GEOLINKS International Conference 2020, Book 2
GREEN DESIGN AND SUSTAINABLE ARCHITECTURE
CARBON CAPTURE AND STORAGE IN BIOMASS COMBUSTION PROCESS
PhD. Ioan Pavel, PhD. Eng. Radu Rădoi, PhD. Eng. Gabriela Matache, Assist. Res. Ana-Maria Popescu
Biomass stores solar energy that man can convert into electricity, fuel or heat, resulting in cheap, clean energy with a negative carbon balance.
The use of biomass from agricultural secondary production as a potential energy source can improve soil quality and reduce greenhouse gas emissions in a complementary, non-competing way.
The paper presents a piece of combustion equipment performing the burning process by biomass gasification on the TLUD (Top-Lit UpDraft) principle, from which hot air and biochar are obtained.
The main function of this type of gas generator set on the TLUD principle is to generate a syngas flame which can be used as a heat source. The biochar obtained as a by-product is a sterile, active carbon with a large adsorption surface which is used as a soil amendment in environments with limited capacity for carbon sequestration and in soils depleted of resources.
Gasification on the TLUD principle occurs when the biomass layer is introduced into the reactor and rests on a grate through which the air flow for gasification passes from bottom to top. Priming of the gasification process is done by igniting the upper layer of biomass in the reactor. The oxidation front continuously descends consuming the biomass in the reactor. Due to the heat radiated by the oxidation front the biomass is heated, dried, and then it enters a fast pyrolysis process from which volatiles emerge and unconverted carbon remains there.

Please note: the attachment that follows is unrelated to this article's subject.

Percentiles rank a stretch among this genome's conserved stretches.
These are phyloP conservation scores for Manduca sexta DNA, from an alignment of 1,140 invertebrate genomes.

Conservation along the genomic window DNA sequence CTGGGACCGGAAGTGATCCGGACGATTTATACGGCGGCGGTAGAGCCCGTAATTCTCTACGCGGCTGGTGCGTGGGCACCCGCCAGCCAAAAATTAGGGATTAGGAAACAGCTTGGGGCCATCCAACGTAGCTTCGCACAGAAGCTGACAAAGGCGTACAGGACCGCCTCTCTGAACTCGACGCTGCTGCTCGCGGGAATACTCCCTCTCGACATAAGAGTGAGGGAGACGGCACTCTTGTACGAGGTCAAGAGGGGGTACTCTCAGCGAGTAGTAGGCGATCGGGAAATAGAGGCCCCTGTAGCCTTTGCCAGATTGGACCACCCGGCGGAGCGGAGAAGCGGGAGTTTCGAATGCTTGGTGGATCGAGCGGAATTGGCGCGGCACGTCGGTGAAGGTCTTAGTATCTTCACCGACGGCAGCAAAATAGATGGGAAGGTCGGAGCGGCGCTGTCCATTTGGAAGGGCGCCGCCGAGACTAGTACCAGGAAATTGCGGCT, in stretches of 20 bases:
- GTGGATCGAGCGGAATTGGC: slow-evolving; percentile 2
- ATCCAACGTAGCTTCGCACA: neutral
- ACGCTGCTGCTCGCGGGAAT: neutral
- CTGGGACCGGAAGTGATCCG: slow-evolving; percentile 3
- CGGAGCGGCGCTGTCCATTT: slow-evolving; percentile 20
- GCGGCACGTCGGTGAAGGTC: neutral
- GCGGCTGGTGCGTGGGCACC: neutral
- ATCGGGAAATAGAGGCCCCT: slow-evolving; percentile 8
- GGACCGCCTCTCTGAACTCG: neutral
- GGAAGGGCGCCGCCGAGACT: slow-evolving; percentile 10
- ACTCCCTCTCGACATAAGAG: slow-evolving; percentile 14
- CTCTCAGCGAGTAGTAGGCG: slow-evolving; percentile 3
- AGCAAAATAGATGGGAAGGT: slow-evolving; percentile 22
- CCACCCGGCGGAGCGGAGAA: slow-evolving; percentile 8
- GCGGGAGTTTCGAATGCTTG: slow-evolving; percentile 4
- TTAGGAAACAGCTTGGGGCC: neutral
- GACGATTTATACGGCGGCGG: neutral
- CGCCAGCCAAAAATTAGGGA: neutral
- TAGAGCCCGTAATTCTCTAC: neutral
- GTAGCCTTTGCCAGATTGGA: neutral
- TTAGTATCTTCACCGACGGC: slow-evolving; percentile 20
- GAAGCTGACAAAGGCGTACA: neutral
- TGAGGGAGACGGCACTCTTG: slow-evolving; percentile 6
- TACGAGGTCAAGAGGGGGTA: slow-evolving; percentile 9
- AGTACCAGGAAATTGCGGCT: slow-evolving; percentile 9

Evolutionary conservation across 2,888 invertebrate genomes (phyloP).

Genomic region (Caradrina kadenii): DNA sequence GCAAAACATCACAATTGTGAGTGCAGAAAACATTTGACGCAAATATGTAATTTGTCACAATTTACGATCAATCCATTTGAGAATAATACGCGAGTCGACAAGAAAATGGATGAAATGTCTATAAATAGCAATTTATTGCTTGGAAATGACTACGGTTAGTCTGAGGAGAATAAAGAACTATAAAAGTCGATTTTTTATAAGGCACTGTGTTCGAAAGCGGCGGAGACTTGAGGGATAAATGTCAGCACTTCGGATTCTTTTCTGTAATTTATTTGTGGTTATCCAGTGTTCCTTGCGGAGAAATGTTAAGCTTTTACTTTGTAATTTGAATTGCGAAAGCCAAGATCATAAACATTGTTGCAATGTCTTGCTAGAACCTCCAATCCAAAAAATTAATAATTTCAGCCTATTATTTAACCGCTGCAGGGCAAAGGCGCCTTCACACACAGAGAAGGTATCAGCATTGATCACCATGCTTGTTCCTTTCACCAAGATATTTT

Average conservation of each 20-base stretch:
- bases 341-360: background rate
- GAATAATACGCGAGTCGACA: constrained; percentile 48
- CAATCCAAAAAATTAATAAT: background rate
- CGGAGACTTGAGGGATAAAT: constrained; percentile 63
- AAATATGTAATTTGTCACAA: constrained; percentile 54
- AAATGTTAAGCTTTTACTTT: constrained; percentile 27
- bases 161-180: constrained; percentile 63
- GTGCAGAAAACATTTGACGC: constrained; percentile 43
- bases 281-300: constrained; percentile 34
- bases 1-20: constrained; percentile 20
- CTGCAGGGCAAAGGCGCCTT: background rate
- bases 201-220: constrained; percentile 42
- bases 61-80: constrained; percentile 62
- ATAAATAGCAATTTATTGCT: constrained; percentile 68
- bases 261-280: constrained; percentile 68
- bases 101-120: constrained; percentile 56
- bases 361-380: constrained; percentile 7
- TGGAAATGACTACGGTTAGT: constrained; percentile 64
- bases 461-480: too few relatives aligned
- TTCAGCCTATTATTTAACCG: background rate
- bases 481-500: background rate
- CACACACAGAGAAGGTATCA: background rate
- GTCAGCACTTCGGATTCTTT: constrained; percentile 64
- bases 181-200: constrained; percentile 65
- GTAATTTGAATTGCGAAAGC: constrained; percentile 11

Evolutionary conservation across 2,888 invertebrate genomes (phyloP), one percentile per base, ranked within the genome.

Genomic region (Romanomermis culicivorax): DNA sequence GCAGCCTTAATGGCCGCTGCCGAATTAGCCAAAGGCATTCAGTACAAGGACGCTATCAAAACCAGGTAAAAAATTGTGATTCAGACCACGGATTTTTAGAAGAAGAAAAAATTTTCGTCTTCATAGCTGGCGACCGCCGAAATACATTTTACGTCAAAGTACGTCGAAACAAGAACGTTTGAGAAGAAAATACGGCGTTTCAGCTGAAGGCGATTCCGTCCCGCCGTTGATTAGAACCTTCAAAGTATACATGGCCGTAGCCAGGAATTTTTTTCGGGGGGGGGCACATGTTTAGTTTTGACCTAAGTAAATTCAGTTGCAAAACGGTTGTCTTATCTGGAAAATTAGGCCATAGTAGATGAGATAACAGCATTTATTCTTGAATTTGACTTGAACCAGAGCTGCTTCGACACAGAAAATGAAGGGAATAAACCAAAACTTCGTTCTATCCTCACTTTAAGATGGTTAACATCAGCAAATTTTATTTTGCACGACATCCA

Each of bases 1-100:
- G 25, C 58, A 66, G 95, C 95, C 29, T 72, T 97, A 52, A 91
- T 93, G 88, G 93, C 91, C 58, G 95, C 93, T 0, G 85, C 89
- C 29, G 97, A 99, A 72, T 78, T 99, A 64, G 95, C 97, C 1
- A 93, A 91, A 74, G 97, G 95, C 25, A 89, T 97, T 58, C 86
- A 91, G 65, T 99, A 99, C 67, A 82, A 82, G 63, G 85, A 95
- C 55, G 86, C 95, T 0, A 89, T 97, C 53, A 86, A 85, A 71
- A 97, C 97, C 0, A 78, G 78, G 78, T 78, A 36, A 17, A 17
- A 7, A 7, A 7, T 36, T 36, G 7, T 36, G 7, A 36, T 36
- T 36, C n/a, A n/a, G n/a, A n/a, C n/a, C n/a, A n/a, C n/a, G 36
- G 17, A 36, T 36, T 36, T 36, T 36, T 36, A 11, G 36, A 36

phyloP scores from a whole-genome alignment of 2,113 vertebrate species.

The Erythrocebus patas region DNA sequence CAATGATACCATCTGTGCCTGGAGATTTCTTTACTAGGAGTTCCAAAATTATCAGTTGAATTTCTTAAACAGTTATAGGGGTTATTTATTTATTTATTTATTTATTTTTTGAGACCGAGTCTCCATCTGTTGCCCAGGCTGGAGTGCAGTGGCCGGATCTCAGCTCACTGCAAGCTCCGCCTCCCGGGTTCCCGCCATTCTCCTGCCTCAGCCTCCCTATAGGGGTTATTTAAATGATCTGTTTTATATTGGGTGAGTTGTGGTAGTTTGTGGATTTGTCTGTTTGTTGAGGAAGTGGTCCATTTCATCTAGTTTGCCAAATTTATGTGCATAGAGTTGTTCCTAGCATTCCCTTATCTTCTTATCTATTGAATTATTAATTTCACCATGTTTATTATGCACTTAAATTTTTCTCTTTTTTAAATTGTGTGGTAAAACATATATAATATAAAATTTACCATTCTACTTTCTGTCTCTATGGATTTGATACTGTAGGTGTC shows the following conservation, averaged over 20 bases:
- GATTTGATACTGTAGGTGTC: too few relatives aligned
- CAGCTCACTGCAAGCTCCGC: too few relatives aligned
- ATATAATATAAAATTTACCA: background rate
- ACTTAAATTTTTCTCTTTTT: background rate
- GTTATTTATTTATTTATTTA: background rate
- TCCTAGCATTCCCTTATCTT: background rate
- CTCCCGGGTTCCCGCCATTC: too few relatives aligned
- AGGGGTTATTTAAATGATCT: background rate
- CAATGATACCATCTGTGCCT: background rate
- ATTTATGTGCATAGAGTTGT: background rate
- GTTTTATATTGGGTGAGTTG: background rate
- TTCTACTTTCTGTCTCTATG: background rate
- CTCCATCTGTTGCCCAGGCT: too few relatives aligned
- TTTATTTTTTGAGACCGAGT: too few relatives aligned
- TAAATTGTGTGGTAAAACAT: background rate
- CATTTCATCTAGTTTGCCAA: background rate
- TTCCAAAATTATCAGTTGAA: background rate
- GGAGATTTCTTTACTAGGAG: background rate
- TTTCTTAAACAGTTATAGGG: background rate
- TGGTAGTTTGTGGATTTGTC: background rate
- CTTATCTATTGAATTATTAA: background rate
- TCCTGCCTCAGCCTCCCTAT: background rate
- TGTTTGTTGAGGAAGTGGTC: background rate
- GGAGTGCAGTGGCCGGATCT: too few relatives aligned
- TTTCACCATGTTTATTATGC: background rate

When the combustion front reached the grate, all the volatiles in the biomass were gasified and some of the carbon fixed was reduced; about 10 - 20% of the initial mass in the form of sterile charcoal, called biochar, remains on the grill.
Compared to wood direct combustion or gasification combustion processes, the TLUD gasification process is characterized by very low values of the superficial velocity of gas passing through the pyrolysis front. The slow process maintains superficial velocity of the generator gas produced at very low values, which ensures reduced carrying away of free ash of approximate size below PM2.5 and maxim values of 5 mg/MJbm when leaving the burner; such values are well below the target imposed in the EU in 2015 for biomass combustion processes, which is below 25 mg/MJ.
The result of monitoring the gasification process can be used to automate and optimize the TLUD process in order to achieve green energy, for carbon sequestration in the obtained biochar and to reduce greenhouse gas emissions, thus contributing to achieving efficient protection of the environment and to ensuring sustainable energy development.
TLUD (Top-Lit UpDraft), biomass, gasification, biochar, heating